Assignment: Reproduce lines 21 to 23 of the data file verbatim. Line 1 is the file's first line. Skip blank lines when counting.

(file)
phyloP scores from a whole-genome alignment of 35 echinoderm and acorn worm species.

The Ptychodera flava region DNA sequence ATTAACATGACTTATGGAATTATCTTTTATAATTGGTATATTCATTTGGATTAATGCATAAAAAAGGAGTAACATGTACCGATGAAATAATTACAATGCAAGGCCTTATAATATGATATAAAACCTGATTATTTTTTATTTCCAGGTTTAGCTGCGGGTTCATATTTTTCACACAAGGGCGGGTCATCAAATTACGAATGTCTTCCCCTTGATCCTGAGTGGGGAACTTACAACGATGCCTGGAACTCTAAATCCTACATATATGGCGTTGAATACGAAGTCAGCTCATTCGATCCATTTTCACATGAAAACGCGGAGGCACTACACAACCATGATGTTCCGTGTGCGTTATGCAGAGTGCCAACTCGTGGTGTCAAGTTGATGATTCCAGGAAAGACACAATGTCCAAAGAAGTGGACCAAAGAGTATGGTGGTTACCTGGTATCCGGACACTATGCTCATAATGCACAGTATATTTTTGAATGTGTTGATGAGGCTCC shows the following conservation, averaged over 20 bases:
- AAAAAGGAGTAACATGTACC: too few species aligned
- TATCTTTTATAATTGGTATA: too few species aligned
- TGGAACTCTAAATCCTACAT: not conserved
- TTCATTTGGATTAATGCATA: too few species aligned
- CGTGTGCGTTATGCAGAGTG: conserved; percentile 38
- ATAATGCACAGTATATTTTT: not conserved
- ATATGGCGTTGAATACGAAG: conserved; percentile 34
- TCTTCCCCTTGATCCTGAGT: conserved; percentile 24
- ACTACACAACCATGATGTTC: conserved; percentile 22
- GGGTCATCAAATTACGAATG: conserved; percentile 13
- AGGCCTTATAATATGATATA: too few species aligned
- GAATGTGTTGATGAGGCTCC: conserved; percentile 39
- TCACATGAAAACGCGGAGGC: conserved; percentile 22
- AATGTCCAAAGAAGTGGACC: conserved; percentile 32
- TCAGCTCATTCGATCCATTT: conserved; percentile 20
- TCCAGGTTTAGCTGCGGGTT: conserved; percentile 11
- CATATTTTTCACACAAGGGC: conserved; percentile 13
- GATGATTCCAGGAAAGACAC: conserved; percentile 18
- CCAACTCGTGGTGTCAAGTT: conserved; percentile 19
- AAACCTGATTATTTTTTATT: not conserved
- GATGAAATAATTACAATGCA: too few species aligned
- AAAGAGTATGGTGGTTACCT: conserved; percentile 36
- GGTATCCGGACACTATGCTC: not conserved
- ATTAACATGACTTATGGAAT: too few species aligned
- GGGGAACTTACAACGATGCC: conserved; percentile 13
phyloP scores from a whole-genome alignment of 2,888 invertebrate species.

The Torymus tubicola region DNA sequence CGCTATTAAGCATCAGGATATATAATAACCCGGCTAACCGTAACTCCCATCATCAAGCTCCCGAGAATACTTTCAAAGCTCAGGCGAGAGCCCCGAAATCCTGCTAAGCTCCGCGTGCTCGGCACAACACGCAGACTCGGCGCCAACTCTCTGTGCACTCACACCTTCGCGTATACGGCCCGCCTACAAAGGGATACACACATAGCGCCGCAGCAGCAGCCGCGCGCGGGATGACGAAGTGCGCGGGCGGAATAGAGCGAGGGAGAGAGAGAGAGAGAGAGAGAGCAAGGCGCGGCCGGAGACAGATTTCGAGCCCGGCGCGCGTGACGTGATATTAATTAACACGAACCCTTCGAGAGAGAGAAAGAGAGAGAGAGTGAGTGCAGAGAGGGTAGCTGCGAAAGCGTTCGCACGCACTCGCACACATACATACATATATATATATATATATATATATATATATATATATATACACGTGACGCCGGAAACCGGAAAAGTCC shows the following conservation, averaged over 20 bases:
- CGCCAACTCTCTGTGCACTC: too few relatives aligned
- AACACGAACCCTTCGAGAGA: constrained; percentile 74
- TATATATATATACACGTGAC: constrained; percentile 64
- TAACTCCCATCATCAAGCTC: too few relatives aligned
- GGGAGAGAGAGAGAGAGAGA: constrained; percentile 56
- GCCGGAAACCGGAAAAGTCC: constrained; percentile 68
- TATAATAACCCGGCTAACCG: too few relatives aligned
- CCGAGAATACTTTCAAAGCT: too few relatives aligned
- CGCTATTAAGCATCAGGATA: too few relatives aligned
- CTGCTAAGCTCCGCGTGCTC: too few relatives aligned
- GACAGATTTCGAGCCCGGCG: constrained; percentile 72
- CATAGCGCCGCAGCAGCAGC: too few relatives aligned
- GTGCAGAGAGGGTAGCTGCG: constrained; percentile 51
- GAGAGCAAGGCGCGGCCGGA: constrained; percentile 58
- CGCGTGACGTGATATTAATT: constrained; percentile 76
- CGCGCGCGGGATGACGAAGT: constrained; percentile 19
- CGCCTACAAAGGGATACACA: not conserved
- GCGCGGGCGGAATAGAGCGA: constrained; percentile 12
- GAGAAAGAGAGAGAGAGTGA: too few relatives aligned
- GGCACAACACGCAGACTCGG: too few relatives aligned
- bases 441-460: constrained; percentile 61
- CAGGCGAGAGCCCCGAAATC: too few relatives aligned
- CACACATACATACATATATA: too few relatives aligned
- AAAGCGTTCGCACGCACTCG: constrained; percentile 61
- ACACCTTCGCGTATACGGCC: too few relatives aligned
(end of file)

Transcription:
- CCAACTCGTGGTGTCAAGTT: conserved; percentile 19
- AAACCTGATTATTTTTTATT: not conserved
- GATGAAATAATTACAATGCA: too few species aligned